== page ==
For the second time in two years, a vehicle jumped a curve on South Hulen Street, causing massive property damage.
Following a similar incident in 2018 at the same location, the City of Fort Worth promised to make the intersection safer. Some of those plans, such as a lower speed limit and a traffic signal, never materialized. The City did install some flashing LED signs. But two of them have non-working lights and two others were destroyed in crashes. Residents want to see a guard rail or other barrier to protect pedestrians, but the city refused to install one, citing concerns about a nearby gas line.
Yvonne Brady remarked that these crashes occur frequently. “One of these days, I’m afraid, it’s going to be a child,” she said. “And I don’t want anybody to get hit, but especially not a little school kid who’s just trying to get to and from school.”
Faulty Roadway Collisions: Who is Responsible?
Overall, counties and other government entities have a duty to design roadways which are reasonably safe. However, Texas’ sovereign immunity law usually draws a difference between the following:
Discretionary Acts: Policy decisions, such as the decision to build a road that connects Point A and Point B, are discretionary acts. Generally, decisionmakers cannot be sued for these policy-level decisions.
Ministerial Acts: Maintenance matters are ministerial acts. They require no deliberation. So, ministerial acts clearly include things like repairing damaged stop signs and changing lightbulbs. Governmental entities could be liable for damage if they fail to perform ministerial acts and that failure substantially causes a crash.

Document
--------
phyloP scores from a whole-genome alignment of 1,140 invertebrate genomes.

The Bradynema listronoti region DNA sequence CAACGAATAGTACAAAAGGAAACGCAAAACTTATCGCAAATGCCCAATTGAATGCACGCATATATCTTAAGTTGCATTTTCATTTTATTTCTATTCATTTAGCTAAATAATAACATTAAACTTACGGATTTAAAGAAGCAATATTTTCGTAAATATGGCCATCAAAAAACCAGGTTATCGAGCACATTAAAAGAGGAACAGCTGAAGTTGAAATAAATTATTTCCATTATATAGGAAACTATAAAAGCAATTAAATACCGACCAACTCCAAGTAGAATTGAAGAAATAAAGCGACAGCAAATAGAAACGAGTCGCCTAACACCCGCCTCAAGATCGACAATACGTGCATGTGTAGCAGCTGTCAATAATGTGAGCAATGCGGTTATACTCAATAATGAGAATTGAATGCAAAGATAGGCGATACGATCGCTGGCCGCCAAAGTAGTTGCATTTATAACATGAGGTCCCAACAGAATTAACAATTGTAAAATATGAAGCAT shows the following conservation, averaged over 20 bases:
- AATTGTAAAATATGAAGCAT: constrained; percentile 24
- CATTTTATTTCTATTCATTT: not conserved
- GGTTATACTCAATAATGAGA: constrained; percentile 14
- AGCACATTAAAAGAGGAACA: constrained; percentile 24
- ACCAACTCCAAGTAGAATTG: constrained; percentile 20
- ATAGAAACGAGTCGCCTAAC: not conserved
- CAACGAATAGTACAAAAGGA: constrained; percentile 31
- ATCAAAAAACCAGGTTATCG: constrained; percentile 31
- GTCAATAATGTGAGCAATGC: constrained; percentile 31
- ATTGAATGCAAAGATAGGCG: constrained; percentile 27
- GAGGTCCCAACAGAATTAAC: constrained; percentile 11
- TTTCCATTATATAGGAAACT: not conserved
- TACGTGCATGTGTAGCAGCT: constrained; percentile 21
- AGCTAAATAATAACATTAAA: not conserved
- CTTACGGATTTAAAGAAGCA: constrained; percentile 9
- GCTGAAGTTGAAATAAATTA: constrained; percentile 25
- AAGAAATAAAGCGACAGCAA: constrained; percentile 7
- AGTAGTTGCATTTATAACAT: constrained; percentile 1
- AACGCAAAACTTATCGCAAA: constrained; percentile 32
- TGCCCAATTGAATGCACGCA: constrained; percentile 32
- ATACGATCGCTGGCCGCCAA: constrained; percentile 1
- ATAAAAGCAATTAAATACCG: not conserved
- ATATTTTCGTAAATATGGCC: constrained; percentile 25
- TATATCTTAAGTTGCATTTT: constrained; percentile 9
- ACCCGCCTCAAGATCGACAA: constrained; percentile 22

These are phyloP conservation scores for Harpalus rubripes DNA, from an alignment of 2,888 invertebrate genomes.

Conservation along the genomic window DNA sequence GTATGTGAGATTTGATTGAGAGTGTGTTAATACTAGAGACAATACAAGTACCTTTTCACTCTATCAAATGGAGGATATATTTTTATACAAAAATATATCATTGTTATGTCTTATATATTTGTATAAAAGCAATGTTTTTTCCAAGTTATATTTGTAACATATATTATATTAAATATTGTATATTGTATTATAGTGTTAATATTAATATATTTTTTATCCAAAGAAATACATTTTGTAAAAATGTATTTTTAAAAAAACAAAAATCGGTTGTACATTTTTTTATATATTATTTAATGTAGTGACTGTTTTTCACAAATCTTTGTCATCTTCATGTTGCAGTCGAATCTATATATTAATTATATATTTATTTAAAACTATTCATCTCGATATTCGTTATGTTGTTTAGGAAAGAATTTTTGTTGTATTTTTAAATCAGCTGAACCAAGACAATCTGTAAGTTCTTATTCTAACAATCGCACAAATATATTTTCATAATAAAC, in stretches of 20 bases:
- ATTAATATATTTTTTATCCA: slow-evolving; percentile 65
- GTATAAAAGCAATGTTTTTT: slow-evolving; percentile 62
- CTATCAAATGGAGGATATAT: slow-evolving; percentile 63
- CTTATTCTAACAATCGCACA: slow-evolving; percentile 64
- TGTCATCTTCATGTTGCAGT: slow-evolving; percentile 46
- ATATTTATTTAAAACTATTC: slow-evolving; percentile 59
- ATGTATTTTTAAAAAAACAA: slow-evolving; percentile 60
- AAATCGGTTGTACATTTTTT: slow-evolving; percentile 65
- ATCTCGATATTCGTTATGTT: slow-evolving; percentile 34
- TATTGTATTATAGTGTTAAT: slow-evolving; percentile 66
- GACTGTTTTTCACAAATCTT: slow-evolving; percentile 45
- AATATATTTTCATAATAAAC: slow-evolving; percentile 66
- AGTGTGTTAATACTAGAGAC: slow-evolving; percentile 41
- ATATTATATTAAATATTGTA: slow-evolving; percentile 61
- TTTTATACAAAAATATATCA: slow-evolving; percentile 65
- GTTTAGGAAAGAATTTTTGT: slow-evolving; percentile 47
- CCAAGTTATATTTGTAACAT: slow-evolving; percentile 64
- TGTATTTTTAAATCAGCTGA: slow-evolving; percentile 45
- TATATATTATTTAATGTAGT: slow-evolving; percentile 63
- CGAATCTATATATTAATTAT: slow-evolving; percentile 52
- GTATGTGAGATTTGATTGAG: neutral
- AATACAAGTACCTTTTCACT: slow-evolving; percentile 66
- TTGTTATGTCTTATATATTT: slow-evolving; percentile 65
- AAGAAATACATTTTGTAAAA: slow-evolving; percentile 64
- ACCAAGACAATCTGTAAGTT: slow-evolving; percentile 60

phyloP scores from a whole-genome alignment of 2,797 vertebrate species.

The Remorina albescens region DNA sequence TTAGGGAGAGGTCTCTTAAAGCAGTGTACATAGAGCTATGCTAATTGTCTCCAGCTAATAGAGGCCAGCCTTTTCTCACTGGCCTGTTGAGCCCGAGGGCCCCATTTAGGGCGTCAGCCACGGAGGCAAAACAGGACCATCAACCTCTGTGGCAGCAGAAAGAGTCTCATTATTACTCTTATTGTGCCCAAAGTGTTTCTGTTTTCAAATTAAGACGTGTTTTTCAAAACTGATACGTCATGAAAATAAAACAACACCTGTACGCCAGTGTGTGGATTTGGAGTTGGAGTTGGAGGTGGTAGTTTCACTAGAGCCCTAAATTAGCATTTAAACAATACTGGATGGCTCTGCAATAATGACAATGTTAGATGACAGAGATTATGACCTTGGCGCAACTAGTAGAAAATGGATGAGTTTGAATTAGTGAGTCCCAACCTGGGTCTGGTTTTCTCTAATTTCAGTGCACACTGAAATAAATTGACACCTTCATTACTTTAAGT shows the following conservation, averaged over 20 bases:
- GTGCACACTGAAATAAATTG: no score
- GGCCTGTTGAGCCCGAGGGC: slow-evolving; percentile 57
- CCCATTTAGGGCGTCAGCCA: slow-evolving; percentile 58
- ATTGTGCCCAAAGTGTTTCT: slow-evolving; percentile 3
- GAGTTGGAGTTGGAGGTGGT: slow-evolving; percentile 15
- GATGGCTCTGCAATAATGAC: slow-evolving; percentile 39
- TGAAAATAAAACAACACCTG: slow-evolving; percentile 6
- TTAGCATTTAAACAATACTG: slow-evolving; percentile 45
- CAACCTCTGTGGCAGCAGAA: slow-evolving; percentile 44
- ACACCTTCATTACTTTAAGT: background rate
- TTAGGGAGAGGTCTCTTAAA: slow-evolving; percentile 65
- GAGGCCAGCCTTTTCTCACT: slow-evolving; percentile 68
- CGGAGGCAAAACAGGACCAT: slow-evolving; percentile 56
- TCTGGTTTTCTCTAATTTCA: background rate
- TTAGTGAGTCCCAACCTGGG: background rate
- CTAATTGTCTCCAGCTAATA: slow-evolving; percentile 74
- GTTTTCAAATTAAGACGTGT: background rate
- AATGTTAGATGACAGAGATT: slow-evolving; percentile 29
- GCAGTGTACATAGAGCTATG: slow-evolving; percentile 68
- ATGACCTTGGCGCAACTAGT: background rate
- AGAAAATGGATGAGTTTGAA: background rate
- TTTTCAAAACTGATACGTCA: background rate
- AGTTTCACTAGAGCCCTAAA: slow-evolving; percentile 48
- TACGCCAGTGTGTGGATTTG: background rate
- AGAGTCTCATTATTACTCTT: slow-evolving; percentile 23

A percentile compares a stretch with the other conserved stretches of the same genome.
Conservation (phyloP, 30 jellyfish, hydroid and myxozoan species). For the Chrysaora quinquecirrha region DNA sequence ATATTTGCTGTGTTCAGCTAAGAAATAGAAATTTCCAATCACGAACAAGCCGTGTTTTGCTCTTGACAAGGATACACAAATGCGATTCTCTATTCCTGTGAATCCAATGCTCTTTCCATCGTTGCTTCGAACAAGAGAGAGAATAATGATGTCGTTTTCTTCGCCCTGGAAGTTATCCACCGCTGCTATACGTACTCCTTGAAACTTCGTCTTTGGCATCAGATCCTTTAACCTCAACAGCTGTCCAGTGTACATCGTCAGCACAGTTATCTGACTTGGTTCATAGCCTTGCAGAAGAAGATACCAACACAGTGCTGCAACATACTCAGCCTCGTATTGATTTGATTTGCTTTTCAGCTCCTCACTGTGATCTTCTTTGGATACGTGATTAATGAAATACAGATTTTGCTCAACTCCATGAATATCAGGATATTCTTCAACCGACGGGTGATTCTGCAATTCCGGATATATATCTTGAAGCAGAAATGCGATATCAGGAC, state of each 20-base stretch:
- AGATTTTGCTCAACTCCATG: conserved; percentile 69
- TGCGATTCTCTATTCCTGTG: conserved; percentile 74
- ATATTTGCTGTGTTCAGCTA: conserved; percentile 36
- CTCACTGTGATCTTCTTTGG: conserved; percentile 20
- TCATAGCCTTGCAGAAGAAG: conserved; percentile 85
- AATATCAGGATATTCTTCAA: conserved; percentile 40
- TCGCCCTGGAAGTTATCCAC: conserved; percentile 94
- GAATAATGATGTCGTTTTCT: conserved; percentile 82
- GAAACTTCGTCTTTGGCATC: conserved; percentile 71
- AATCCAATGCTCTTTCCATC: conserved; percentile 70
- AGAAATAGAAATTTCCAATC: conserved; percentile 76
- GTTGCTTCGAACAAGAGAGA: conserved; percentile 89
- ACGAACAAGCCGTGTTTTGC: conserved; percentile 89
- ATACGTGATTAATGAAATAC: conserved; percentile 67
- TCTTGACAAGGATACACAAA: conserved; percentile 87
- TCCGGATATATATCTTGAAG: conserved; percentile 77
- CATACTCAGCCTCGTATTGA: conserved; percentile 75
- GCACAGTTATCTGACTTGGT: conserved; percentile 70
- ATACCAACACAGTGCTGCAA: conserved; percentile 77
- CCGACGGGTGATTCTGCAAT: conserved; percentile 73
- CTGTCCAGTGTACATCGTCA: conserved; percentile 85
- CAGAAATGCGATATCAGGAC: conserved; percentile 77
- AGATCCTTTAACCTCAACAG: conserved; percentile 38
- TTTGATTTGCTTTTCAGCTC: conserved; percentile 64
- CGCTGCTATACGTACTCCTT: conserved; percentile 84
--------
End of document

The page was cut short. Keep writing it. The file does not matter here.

There is a lot of grey area between these two extremes. Street and road design is a good example. Government lawyers would almost certainly argue that such matters are discretionary acts. They involve, well, discretion. However, a Fort Worth personal injury attorney could argue that immunity should only apply to high-level policy decisions.
Claims Against Governmental Entities
Procedurally, these claims are a bit different from ordinary civil claims. However, the bottom line is much the same. Victim/plaintiffs must still establish liability by a preponderance of the proof, a legal term which means “more likely than not.”
Frequently, victim/plaintiffs must file notice of claims before they pursue civil cases. These notices give the government a chance to evaluate the claim and offer to settle it. If the two sides cannot reach an agreement, or if the government does nothing within the time allotted, the matter could proceed to civil court.
Different times deadlines sometimes apply in notice of claim situations. So, attention to detail is critical.
The city or county might be responsible for defective roadway crashes. For a free consultation with an experienced personal injury attorney in Fort Worth, contact Herreth Law. We do not charge upfront legal fees in negligence cases.